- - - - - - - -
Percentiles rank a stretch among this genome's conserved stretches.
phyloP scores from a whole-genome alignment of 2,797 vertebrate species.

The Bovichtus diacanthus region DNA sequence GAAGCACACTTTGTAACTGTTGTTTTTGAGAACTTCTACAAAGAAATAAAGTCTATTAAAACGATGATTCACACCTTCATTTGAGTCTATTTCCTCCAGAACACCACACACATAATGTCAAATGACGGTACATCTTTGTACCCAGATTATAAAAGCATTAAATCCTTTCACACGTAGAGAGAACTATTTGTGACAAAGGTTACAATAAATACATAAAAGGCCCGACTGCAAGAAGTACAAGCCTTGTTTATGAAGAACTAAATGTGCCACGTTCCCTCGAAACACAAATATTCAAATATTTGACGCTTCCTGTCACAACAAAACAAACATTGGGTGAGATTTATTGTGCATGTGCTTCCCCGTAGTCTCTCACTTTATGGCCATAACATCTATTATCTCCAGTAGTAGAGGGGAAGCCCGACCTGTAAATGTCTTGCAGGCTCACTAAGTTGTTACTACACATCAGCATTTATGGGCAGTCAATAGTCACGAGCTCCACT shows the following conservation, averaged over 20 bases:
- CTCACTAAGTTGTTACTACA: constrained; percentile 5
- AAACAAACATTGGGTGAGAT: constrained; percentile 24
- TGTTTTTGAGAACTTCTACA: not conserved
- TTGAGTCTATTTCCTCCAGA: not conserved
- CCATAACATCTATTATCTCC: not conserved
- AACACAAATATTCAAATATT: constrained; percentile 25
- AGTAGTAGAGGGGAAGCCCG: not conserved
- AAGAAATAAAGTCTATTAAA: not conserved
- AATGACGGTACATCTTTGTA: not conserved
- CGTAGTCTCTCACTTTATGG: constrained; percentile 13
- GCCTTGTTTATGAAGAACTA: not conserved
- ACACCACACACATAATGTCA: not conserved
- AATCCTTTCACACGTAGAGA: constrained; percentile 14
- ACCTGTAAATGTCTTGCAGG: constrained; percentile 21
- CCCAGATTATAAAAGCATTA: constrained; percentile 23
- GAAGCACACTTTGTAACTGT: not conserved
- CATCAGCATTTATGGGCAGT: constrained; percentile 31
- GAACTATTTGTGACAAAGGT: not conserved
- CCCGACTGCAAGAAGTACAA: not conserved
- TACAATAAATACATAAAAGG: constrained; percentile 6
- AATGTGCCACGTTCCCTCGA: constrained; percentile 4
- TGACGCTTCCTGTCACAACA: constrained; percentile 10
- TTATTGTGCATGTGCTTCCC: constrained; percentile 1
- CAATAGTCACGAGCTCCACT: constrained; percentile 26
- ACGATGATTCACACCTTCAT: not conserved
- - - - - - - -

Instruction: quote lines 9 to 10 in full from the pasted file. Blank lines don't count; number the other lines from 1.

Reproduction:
- AACACAAATATTCAAATATT: constrained; percentile 25
- AGTAGTAGAGGGGAAGCCCG: not conserved